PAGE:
28 Sep 2012
Rigoletto in San Francisco
Four Rigolettos in nine days (for this critic), of twelve Rigolettos in 24 days (are these world records?).
The former lyric soprano holds up well — and survives the intrusive close-up camerawork of the ‘Live in HD’ transmission
Houston Grand Opera commissioned Cruzar la Cara de la Luna from composer José “Pepe” Martínez, music director of Mariachi Vargas de Tecalitlán, who wrote the text together with Broadway and opera director Leonard Foglia. The work had its world premier in 2010. Since then, it has traveled to several cities including Paris, Chicago, and San Diego.
“Why should I go to hear Plácido Domingo” someone said when Verdi’s I due Foscari was announced by the Royal Opera House. There are very good reasons for doing so.
Music Theatre Wales presented the world premiere of Philip Glass’s The Trial (Kafka) last night at the Linbury, Royal Opera House. Music Theatre Wales started doing Glass in 1989. Their production of Glass’s In the Penal Colony in 2010 was such a success that Glass conceived The Trial specially for the company.
To say that the English Concert’s performance of Handel’s Alcina at the Barbican on 10 October 2014 was hotly anticipated would be an understatement. Sold out for weeks, the performance capitalised on the draw of its two principals Joyce DiDonato and Alice Coote and generated the sort of buzz which the work did at its premiere.
The subject is regicide, a hot topic during the Italian risorgimento when the Italian peninsula was in the grip of the Hapsburgs, the Bourbons, the House of Savoy and the Pontiff of the Catholic Church.
Lyric Opera of Chicago opened its sixtieth anniversary season with a new production of Mozart’s Don Giovanni directed by Artistic Director of the Goodman Theater, Robert Falls.
It was a little over two years ago that I heard Sir Colin Davis conduct the Berlioz Requiem in St Paul’s Cathedral; it was the last time I heard — or indeed saw — him conduct his beloved and loving London Symphony Orchestra.
Part of their Liberty or Death season along with Rossini’s Mose in Egitto and Bizet’s Carmen, Welsh National Opera performed David Pountney’s new production of Rossini’s Guillaume Tell (seen 4 October 2014).
Welsh National Opera’s production of Rossini’s Mose in Egitto was the second of two Rossini operas (the other is Guillaume Tell) performed in tandem for their autumn tour.
In Monteverdi’s first Venetian opera, Il Ritorno d’Ulisse (1641), Penelope’s patient devotion as she waits for the return of her beloved Ulysses culminates in the triumph of love and faithfulness; in contrast, in L’incoronazione di Poppea it is the eponymous Queen’s lust, passion and ambition that prevail.
After the triumphs of love, the surprises: Les Paladins, under their director Jérôme Correas, and soprano Sandrine Piau are following their tour of material from their 2011 CD, ‘Le Triomphe de L’amour’, with a new amatory arrangement.
At the ENO, Puccini's La fanciulla del West becomes The Girl of the Golden West. Hearing this opera in English instead of Italian has its advantages, While we can still hear the exotic, Italianate Madama Butterfly fantasies in the orchestra, in English, we're closer to the original pot-boiler melodrama. Madama Biutterfly is premier cru: The Girl of the Golden West veers closer, at times, to hokum. The new ENO production gets round the implausibility of the plot by engaging with its natural innocence.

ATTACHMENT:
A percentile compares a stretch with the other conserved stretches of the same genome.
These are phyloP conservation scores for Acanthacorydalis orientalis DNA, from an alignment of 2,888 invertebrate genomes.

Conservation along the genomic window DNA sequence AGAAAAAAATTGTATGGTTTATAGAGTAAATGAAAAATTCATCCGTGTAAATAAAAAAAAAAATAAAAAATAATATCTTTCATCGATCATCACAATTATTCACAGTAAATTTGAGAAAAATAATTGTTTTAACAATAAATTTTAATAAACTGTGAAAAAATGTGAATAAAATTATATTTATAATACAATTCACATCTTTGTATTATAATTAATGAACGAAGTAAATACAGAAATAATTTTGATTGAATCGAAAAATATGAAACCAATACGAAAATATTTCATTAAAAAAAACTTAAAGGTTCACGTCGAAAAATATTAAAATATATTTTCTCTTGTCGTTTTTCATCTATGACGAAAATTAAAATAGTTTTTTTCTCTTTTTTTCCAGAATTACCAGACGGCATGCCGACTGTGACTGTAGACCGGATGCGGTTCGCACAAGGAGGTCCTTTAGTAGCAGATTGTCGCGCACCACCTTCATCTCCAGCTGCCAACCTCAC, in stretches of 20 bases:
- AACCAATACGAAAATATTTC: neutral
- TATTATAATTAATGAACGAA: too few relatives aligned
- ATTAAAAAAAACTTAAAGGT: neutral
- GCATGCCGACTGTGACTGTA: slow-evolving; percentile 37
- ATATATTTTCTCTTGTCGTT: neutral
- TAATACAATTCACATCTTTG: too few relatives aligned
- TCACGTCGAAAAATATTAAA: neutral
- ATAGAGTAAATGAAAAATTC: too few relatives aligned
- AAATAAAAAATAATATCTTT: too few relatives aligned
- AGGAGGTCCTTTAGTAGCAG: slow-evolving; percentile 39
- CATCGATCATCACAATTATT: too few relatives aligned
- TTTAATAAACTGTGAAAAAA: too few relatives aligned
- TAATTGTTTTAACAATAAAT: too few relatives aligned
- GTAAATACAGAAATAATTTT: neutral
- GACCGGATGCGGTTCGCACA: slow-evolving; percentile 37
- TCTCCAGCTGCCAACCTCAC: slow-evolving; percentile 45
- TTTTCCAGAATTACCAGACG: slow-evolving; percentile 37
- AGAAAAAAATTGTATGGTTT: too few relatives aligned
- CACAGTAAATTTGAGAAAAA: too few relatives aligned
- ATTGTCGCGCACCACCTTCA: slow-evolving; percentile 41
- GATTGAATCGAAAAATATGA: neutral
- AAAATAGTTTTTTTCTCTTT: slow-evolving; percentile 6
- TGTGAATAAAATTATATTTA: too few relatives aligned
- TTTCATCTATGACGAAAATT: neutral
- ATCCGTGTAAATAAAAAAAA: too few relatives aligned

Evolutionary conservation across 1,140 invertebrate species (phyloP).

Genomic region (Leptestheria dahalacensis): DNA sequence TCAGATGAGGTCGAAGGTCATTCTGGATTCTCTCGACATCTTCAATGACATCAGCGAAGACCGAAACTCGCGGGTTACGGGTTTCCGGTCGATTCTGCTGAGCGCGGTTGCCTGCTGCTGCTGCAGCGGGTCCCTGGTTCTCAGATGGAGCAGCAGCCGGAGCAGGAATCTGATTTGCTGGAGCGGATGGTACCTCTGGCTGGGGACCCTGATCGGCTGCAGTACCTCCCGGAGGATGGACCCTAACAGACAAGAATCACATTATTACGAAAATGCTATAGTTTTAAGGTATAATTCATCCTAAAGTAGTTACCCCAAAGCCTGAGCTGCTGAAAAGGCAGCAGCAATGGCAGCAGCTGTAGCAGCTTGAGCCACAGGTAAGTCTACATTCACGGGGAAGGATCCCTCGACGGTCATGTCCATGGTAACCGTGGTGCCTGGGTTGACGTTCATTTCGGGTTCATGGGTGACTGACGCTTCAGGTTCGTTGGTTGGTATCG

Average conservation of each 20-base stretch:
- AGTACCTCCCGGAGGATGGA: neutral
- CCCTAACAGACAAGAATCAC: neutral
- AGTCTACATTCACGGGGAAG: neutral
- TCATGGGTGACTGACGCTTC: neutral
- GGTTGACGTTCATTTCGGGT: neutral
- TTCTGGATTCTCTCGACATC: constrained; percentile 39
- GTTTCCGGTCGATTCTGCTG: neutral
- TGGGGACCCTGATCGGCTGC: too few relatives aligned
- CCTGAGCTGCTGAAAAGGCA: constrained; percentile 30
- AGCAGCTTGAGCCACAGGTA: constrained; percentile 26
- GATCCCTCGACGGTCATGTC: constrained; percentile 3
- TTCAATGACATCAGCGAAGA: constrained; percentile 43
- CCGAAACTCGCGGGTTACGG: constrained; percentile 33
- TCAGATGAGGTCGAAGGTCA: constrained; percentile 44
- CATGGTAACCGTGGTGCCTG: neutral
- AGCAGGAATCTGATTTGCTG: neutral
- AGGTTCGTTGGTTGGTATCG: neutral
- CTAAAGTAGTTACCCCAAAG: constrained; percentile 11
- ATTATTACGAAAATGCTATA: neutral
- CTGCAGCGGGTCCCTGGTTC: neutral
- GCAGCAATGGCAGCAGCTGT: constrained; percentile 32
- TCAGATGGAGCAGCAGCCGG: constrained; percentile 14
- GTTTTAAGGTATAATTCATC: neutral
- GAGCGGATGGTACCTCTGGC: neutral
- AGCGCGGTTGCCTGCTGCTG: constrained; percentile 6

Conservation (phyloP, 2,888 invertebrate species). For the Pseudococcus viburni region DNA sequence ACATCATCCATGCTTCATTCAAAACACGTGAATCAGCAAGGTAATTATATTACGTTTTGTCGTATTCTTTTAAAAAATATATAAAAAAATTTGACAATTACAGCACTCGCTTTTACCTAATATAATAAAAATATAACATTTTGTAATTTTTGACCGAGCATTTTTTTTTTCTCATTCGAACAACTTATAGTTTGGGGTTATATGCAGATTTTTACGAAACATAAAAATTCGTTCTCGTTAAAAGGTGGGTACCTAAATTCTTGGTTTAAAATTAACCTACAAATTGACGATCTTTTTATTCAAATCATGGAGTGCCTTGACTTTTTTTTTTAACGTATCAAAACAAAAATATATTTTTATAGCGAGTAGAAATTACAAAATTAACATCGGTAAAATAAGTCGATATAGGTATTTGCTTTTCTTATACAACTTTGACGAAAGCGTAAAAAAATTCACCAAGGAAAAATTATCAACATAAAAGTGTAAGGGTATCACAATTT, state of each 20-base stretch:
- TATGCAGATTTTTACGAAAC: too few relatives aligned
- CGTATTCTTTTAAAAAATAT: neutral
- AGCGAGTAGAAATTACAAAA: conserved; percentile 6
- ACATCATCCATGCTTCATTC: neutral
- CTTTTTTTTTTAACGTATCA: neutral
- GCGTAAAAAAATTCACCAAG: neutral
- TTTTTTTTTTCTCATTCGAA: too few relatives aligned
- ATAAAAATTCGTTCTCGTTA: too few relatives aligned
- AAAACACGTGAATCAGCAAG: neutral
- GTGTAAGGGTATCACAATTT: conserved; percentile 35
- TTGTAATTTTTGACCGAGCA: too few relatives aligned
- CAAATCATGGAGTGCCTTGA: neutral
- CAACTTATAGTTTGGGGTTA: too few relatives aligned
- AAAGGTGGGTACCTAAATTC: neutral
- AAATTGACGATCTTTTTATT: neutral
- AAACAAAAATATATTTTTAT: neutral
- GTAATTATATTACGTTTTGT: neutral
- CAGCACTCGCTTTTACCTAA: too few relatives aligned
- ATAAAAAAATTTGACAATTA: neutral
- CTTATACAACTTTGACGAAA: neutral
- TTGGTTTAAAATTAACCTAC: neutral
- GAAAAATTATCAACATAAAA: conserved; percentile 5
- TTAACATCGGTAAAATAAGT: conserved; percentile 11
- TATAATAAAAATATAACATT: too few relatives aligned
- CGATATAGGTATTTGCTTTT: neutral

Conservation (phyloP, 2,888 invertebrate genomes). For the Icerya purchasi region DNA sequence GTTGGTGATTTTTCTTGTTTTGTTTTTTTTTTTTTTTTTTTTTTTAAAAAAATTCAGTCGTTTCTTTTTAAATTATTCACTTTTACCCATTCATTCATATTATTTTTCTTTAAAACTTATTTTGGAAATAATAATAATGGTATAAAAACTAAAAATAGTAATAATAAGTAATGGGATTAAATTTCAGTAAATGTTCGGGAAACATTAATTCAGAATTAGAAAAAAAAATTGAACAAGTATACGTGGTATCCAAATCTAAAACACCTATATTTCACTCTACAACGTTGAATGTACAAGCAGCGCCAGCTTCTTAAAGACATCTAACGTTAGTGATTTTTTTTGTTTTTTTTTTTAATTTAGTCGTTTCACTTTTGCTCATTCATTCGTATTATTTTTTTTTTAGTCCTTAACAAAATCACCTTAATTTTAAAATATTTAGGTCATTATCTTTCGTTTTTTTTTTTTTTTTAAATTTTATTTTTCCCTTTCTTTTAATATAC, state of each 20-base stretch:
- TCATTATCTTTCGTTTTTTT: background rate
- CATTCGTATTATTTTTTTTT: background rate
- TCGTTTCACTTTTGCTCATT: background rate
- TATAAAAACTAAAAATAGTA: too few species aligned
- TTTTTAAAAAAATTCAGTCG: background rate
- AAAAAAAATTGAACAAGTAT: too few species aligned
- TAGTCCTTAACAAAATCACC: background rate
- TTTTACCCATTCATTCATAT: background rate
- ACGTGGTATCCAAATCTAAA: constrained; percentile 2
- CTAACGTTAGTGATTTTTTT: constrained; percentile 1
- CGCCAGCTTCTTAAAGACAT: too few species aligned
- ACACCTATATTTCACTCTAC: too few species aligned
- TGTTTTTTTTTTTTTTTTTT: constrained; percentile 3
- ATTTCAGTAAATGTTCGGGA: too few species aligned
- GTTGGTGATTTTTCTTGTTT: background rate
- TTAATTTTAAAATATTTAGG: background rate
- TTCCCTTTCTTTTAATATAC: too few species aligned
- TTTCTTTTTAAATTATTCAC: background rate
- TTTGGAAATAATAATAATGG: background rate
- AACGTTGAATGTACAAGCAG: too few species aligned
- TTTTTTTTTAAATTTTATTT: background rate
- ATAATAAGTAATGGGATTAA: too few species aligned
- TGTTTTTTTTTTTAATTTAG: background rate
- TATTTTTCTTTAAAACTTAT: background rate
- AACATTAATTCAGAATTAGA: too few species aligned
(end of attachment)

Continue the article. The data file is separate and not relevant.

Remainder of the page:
Presenting a well-structured and characterful programme, Italian soprano Anna Caterina Antonacci demonstrated her prowess in both soprano and mezzo repertoire in this Wigmore Hall recital, performing European works from the early years of the twentieth century. Assuredly accompanied by her regular pianist Donald Sulzen, Antonacci was self-composed and calm of manner, but also evinced a warmly engaging stage presence throughout.
Bold, bright and brash, Moshe Leiser and Patrice Caurier’s Il barbiere di Siviglia tells its story clearly in complementary primary colours.
Bampton Classical Opera’s 2014 double bill neatly balanced drollery and gravity. Rectifying the apparent prevailing indifference to the 300th centenary of Christoph Willibald Gluck birth, Bampton offered a sharp, witty production of the composer’s Il Parnaso confuso, pairing this ‘festa teatrale’ with Ferdinando Bertoni’s more sombre Orfeo.
Harry Christophers and The Sixteen Choir and Orchestra launched the Wigmore Hall’s two-year series, ‘Purcell: A Retrospective’, in splendid style. Flexibility, buoyancy and transparency were the watchwords.
It would be unfair, but one could summarise this concert with the words, ‘Senator, you’re no Leonard Bernstein.’
On September 13, Los Angeles Opera opened its 2014-2015 season with a revival of Marta Domingo’s updated, Art Deco staging of Giuseppe Verdi’s La traviata. It starred Nino Machaidze as Violetta, Arturo Chácon-Cruz as Alfredo, and Plácido Domingo as Giorgio Germont. The conductor was Music Director James Conlon.
In its annual concert previewing the forthcoming season Lyric Opera of Chicago presented its “Stars of Lyric Opera at Millennium Park” during the past weekend to a large audience of enthusiastic listeners.
Four Rigolettos in nine days (for this critic), of twelve Rigolettos in 24 days (are these world records?).
Major support for this San Francisco operatic extravaganza is provided by, among others, the Great Interpreters of Italian Opera Fund. Hyperbole, or not?
It is a qualified answer. That conductor Nicola Luisotti may join the ranks of, let us say, Toscanini and von Karajan (et al.) is yet to be determined. Luisotti is however Italian and this alone endows him with integrity as an interpreter of Italian opera. Based on the September 19 performance the maestro did indeed achieve some greatness.
Rigoletto may be the quintessential Italian opera sitting on the cusp between the glories of bel canto and the agonies of Romantic realism. Formally it is pure bel canto, the individual blocks (“numbers”), arias and duets are interrupted, then capped with a fast, determined “cabaletta.” The trios and quartets are vocally splendid and dramatically static. Finales (when things get done) are brief and to the point.